I guess some of the things I like about large old churches is that they invite you to look deep and high. There is a certain entertainment value here. But it’s guided. That when I get lost in thought, my eyes just bounce around and come back to where I am supposed to be, connecting with the Holy Spirit.
At St. Mary of the Angels Church in Chicago, their art has gone to so much work to do just that. The church has a kind of light glow that is hard to feel when there is no one there and the lights turned off. But through post processing it is easy to bring that back. In this image you can easily make out the mural above the alter that depicts the crowning of Mary in Heaven. There is also the stained glass ceiling. We also have murals to either side of alter, further displaying the values of the parish and their devotion to St. Mary.
I know that people that go to new churches have good parishes. But they are missing something when they don’t stuff their church with nearly so much visual goodness!
The technical stuff: This image is a combination of six horizontal images. They were brackets of 2, 0, -2 exposure values. I combined the images into three separate vertoramas of each exposure value and ran the HDR program in Photoshop. I then ran Adobe Camera Raw and touched up the HDR to reveal as much textures and tones as I could before converting it to what you see here.
Today I was struggling to venture into new territory for me. The art of the photo stitch when encompassing what is overhead has been a little difficult until today! Just yesterday I visited both, St. Hyacinth Basilica and St. Mary of the Angels churches in Chicago. It was my second visit for St. Mary of the Angels but my first for St. Hyacinth Basilica.
I was really awe struck by their dome! I thought it was grand and detailed. So much care must have gone into it’s original construction. It was built from 1917 through 1921. There is so much more to this church. I hope to have more pictures from this place in the future. This parish started in the 1890s with less than 20 families. In time, perseverance, and patience, the parish grew flourished with this amazing structure.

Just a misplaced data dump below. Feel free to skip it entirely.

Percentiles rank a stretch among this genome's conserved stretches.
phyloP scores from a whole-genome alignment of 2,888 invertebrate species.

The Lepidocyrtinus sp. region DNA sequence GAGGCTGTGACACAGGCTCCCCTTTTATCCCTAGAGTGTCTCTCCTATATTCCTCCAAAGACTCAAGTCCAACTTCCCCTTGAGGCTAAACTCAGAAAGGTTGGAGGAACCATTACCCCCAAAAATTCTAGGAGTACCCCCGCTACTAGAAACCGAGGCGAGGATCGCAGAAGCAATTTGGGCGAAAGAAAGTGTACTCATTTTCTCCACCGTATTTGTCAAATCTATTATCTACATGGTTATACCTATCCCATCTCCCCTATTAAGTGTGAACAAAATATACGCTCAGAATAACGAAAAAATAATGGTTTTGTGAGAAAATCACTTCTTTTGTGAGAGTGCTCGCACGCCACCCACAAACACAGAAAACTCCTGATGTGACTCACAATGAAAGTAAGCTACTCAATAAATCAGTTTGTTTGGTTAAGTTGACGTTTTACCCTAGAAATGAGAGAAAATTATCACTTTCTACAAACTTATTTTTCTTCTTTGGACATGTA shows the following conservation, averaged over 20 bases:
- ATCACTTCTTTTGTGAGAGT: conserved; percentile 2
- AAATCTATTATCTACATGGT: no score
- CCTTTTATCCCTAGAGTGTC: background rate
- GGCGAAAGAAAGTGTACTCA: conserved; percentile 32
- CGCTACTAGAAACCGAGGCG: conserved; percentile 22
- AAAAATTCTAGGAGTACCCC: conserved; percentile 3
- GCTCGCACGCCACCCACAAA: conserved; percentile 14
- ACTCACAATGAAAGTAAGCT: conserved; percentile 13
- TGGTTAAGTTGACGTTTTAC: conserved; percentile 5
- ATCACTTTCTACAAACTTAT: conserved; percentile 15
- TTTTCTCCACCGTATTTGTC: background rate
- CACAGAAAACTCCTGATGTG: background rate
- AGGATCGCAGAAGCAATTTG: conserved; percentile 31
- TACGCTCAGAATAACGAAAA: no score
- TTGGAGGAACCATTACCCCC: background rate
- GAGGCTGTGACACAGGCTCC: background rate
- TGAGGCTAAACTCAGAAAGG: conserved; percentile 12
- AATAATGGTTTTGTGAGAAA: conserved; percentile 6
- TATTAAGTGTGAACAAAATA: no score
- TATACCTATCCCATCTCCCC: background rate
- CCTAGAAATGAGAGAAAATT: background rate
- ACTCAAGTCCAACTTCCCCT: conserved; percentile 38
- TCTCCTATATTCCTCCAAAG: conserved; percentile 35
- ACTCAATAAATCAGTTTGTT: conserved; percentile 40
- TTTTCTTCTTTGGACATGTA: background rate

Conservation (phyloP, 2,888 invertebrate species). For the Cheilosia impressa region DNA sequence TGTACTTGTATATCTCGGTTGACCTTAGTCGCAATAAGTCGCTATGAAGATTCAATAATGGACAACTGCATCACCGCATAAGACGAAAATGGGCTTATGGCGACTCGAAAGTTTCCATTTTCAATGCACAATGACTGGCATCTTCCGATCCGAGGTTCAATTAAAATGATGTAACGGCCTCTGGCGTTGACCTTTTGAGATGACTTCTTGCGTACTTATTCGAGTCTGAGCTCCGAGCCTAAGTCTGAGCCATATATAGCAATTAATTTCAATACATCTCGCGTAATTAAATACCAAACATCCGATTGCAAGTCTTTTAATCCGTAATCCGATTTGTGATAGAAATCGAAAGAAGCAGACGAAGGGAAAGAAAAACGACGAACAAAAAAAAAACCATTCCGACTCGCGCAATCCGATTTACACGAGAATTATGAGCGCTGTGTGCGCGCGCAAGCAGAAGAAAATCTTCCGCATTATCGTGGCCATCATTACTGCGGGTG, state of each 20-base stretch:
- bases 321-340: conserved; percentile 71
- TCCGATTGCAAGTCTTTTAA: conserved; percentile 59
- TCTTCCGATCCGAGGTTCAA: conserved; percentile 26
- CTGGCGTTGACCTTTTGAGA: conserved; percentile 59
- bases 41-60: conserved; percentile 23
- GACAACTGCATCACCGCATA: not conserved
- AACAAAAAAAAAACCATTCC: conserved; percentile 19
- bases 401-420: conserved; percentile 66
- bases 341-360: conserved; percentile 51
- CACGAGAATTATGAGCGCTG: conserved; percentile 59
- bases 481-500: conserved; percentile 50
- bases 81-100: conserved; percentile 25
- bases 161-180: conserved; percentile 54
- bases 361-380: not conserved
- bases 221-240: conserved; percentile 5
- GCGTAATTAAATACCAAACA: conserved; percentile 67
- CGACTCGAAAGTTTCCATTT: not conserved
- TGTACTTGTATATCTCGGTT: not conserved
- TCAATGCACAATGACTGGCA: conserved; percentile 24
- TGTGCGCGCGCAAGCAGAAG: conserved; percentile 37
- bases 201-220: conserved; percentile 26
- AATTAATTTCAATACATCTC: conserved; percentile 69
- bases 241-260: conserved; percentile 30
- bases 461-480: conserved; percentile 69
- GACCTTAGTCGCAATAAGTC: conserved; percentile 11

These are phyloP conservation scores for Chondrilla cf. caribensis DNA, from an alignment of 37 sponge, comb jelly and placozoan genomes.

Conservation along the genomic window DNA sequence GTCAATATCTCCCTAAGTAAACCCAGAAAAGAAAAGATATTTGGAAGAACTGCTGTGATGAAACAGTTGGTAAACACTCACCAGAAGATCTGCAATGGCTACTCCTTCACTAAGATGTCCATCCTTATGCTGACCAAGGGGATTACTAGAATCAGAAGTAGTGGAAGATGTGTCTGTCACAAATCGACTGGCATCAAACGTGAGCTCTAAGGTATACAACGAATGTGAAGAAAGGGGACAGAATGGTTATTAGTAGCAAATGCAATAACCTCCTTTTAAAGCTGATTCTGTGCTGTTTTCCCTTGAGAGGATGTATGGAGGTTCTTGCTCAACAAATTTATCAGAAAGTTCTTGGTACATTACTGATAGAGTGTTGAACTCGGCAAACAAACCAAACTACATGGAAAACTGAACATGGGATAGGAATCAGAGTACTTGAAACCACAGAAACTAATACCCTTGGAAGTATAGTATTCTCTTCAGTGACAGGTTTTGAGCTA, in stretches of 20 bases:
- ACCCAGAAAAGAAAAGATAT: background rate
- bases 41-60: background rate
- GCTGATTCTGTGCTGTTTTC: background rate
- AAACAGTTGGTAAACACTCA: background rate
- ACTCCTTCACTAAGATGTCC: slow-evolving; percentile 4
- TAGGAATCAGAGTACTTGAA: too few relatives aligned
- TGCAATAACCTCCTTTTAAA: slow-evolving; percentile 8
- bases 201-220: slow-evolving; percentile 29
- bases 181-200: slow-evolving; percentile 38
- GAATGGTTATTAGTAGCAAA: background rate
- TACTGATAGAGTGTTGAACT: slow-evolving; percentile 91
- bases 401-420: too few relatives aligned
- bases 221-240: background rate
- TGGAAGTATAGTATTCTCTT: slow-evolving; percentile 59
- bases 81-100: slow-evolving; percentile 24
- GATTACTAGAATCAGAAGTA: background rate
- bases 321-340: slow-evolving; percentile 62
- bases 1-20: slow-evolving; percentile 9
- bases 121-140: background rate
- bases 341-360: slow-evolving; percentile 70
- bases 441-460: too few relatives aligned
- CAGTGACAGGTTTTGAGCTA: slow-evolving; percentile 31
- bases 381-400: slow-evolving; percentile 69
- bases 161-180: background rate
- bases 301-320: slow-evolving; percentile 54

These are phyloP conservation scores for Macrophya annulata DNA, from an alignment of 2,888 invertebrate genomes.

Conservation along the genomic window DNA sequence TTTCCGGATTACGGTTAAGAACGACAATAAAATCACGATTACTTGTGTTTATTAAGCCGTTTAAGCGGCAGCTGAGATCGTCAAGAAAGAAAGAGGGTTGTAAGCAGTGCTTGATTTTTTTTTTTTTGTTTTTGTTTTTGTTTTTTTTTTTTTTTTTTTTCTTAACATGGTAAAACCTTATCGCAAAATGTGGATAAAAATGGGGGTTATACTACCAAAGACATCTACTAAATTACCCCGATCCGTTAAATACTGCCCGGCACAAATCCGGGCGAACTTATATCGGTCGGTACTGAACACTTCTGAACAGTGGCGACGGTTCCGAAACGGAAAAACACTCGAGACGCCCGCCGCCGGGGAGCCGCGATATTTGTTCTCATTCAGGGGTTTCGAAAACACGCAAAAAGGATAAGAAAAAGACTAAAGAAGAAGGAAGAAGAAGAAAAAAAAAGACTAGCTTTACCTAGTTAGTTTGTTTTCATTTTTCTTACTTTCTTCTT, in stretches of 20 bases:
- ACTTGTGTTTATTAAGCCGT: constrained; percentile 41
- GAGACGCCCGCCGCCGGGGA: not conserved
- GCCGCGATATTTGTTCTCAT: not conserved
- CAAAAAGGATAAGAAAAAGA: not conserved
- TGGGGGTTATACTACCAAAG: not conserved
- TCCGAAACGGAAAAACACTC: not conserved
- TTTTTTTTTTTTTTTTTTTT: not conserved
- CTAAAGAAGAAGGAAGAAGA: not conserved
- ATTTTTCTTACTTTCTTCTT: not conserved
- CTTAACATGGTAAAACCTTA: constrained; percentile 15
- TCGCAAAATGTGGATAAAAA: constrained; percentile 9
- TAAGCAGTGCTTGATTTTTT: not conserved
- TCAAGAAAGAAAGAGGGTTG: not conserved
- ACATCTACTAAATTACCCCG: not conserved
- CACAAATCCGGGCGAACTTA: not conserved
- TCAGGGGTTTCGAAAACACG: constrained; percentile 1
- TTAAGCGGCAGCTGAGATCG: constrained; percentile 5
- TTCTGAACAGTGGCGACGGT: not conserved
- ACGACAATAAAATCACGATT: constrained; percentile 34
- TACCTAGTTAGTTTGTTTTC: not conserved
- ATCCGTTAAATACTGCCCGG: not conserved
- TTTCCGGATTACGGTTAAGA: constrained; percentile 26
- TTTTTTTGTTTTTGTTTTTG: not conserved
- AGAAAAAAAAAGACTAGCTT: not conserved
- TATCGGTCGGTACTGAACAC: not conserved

The only things limiting my ability to take photos I want to show is the same: time, perseverance, and patience. I was beginning to think that I wasn’t going to be able to put this photo together. I t is a panorama of 20 or more photos. Because it is a spherical panorama, I wasn’t sure just how much angular overlap was needed at the very height of the dome. But Photoshop was not doing it right. It kept breaking things out at very odd angles. It might have gone better if I used a panorama bracket on my tripod, but I don’t have one.
But there kept hope! I kept looking for a cure. Surely the geometry wasn’t impossible to overcome! Sure enough, Microsoft has a FREE program called ICE (Image Composite Editor ) and it does GREAT! Why is it able to do this when Photoshop can’t? I have no idea. It does it well. Anyways, when it was done generating it, I had it saved as a TIFF and made some basic and practical edits in Lightroom, and now you see what you see!
Whirlpool-Britannica two brands that have been in Chicago for a long time.
I found this after the Chicago Auto Show on 2-13-2014. OK, it was actually 2-14-2014 by the time I took the image. It was about 12:30 in the morning. There was tons of snow all over the city. I had to go down some stairs to find a little stretch of the River Walk . At this point of the river it isn’t much of a walk, more like a Lower Wacker Drive patio. The stairs had obviously NEVER been shoveled during the whole winter. Going down these stairs was more like sliding down these stairs. With an expensive camera, tripod and lens. The railing was my best friend, especially on my way back up!
Why did I do this?
Because I liked the light and I knew there was more of it where I was going.
Not every spot of the skyline is interesting. But I do enjoy where warm and cool colors mix like they do here with the Maytag and Britannica symbols mix. I planned for brackets and doing HDR processing. But there is something about this single exposure I liked. The edges in the background buildings seem to have more life, I think. Anyhow, I’m not showing you those pictures. Just the one I liked.
If you like it, at least you didn’t have to go down and up an icy flight of cement stairs to see it. 🙂
Jesus and the Angel at St Mary of the Angels in Chicago in black and white.
I thought I’d try to explore a bit on my processing. I found a preset from ON1’s Perfect Effects program called Chrome that I liked. From a distant or zoomed out view, the background pops nice. But when you zoom in, this BW effect really highlights the textures of the statues nicely.
When I took the shot, I was just trying to get the tripod as close as possible to the statue from an angle as close as I could from the wall so we could see this as much from Jesus’ point of view as possible. I hope this works for you as it does for me.